Employer’s NIC saving: £672

*The employee will have a benefit-in-kind of 15 per cent of the fees equalling £2,250; the employee will pay tax of £450 and the employer Class 1A NIC of £288 on this benefit.

A higher rate taxpayer would achieve a saving of £2,174; the employer saves NIC of £672, giving a total saving of £2,846.

The arrangements will vary from school to school and discounts range from nil to 100 per cent. If a school is already giving more than an 85 per cent fee discount, any salary sacrifice saving should be reviewed since the saving may be minimal and probably not worth pursuing.

Scheme considerations
When entering into a salary sacrifice arrangement to replace part of cash pay with a benefit that is tax and/or NICs exempt, it is essential to understand what the sacrifice will mean in practical terms. For example, employees should consider carefully the effect, or potential effect, that a reduction in their pay may have on:
• their future right to the original (higher) cash salary;
• any pension scheme being contributed to (see Teachers’ Pension Scheme below);
• entitlement to working tax credit (WTC) or child tax credit (CTC); and
• entitlement to state pension or other benefits such as statutory maternity pay (SMP).

An employee’s salary post-sacrifice cannot fall below the national minimum wage.

Most salary sacrifice schemes allow the employee to receive overtime payments, pension contributions and so on based on the pre-sacrifice salary level. This is a matter for the employer to decide and HMRC will not be concerned about these aspects.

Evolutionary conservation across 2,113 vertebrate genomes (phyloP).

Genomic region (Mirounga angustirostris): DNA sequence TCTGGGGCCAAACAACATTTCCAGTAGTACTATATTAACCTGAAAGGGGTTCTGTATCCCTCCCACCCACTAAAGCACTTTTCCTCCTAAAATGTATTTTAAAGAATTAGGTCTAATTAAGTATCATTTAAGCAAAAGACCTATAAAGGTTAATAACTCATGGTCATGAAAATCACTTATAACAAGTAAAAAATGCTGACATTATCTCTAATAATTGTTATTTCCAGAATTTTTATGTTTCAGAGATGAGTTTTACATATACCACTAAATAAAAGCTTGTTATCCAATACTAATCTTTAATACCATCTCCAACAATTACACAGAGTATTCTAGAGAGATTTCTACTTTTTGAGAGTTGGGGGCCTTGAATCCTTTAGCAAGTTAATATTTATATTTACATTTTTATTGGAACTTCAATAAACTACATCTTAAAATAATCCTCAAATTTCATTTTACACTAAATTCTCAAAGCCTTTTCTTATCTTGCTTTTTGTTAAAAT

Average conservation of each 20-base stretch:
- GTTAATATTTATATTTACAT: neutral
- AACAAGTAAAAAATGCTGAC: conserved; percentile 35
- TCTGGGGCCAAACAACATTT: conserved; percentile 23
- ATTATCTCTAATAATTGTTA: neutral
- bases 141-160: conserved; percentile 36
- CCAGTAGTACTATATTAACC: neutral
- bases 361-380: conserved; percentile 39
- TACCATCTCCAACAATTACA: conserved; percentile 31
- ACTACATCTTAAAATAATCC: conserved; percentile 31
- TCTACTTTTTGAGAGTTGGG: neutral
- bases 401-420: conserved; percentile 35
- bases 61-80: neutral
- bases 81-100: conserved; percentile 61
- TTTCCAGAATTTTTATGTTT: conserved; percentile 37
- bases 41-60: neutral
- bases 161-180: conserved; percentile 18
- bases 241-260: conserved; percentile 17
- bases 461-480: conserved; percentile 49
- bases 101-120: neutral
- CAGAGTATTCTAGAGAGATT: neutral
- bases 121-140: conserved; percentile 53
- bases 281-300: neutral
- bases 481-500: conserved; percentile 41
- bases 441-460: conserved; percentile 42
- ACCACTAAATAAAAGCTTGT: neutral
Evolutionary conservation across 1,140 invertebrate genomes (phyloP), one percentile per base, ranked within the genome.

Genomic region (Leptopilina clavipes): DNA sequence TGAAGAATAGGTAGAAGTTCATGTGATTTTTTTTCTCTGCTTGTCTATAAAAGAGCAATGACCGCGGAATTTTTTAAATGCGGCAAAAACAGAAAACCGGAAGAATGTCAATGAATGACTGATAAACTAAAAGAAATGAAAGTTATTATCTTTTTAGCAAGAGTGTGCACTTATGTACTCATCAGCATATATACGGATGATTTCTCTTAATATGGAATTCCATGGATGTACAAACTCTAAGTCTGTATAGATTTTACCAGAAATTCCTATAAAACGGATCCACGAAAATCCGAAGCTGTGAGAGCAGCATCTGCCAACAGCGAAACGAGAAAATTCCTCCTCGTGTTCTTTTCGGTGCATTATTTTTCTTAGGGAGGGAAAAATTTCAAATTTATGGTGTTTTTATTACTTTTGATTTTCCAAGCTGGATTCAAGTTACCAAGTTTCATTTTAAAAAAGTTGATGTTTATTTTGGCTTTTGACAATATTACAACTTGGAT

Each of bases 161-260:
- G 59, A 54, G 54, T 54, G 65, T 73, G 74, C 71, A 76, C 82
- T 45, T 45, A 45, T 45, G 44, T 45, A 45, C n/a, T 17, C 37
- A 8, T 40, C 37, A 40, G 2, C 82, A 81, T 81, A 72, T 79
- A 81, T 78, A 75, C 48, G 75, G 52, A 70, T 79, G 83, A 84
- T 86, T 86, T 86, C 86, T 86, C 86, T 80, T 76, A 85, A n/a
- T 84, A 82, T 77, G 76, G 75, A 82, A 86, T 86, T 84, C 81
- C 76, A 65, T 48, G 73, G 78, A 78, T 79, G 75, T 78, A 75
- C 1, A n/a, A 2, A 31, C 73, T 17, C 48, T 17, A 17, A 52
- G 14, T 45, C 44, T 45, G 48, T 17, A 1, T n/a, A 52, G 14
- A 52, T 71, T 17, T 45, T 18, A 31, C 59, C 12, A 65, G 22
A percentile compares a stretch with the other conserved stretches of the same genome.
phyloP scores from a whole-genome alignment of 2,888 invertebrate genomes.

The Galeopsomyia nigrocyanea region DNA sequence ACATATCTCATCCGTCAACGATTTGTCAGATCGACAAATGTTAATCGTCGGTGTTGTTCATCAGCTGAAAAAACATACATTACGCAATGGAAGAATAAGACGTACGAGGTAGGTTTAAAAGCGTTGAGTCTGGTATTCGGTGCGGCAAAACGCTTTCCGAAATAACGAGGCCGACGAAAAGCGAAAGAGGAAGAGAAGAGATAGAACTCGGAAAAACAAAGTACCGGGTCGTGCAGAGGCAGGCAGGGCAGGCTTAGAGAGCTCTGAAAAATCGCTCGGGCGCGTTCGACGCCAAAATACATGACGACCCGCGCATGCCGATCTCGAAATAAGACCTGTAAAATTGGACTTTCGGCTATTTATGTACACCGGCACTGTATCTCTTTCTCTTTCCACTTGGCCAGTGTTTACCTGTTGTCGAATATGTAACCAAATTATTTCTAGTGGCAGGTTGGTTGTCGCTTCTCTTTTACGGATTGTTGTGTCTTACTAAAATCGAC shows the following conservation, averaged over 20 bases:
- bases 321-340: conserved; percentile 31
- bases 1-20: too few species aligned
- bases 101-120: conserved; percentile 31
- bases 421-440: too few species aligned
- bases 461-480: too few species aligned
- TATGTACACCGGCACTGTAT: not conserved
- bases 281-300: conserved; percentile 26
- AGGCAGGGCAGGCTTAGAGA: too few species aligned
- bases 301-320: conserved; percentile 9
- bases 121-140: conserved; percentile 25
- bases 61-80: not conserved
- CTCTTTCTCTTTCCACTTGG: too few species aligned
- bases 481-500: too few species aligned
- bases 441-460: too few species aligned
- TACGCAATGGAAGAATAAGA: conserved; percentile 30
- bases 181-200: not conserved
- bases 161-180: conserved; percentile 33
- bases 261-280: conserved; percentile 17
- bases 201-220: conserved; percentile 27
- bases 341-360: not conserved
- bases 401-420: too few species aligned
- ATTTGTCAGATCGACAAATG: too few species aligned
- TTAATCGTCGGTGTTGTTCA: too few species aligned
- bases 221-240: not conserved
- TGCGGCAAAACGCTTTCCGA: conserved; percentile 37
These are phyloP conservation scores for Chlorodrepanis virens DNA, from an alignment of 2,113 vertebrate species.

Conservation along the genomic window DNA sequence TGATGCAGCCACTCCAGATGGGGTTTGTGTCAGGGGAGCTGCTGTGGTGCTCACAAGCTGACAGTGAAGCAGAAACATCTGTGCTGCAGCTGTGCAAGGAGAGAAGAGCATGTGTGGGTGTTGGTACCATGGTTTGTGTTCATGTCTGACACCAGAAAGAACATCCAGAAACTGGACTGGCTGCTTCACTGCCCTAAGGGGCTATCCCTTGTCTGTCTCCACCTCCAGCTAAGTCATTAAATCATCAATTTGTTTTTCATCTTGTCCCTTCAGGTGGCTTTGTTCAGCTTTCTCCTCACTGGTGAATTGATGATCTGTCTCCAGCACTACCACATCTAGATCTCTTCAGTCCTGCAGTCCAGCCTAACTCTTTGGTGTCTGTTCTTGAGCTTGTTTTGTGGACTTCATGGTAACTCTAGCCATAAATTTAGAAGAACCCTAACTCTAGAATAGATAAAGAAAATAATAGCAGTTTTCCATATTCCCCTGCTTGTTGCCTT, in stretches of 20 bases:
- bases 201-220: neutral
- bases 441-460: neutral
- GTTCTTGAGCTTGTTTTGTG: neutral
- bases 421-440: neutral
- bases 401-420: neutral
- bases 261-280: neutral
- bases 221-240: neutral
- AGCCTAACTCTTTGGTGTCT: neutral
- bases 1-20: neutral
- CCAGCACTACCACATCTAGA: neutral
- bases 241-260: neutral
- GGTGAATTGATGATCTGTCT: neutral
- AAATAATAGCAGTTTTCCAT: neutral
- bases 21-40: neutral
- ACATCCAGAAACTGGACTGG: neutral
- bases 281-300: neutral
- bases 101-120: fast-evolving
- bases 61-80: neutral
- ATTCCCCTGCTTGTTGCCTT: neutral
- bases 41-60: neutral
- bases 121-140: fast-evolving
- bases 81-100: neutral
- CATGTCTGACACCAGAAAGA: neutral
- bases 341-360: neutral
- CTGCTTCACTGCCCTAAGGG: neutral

Teachers’ Pension Scheme
Salary sacrifice can affect pensions and consideration must be given to what will still count towards pensionable earnings: in most pension schemes, the scheme rules can be varied, if necessary, to ensure that the pre-sacrifice salary is what is used for pension contributions. The Teachers’ Pension Scheme allows teachers to participate in salary sacrifice for childcare vouchers, bicycles and mobile phones without the sacrifice reducing the pensionable salary (Source: Teachers’ Pensions News Issue 20 Summer 2006). Participating in salary sacrifice for other benefits is still possible but may affect pensionable earnings.

The Teachers’ Pension Scheme determines the final pension using a formula which refers only to the last ten years of service. For example, in the Teachers’ Pension Guide (dated September 2008), it states that: “If you retire after 31 December 2008, your average salary is the better of the following:
• the salaries for the last ten years are increased to current day value using the RPI. The average of the best consecutive three years re-valued salaries in those ten years is used; or
• the pensionable salary received in the last 12 months before the date of retirement.

It may be that other benefits such as death-in-service benefits and survivor benefits may be reduced as a result of a salary sacrifice and this should be considered carefully.

School teachers’ pay and conditions
Independent schools are not obliged to comply with the Conditions of Service for School Teachers in England and Wales (The Burgundy Book), so may have the scope to implement salary sacrifice arrangements.

Set periods of time and opting in and out
It is a matter for agreement between the employer and employee as to how long the salary sacrifice is in place.

Usually, salary sacrifice arrangements are put in place for a year or more. It is important that the employee does not have the right to opt in and out at will because this may result in the scheme failing. There are certain lifestyle changes which HMRC will accept as justification for an employer to disturb an employee’s terms and conditions eg redundancy of a partner, pregnancy of employee or partner, marriage or divorce, death and serious illness of partner or children.

Lorraine Owens is a tax manager at haysmacintyre.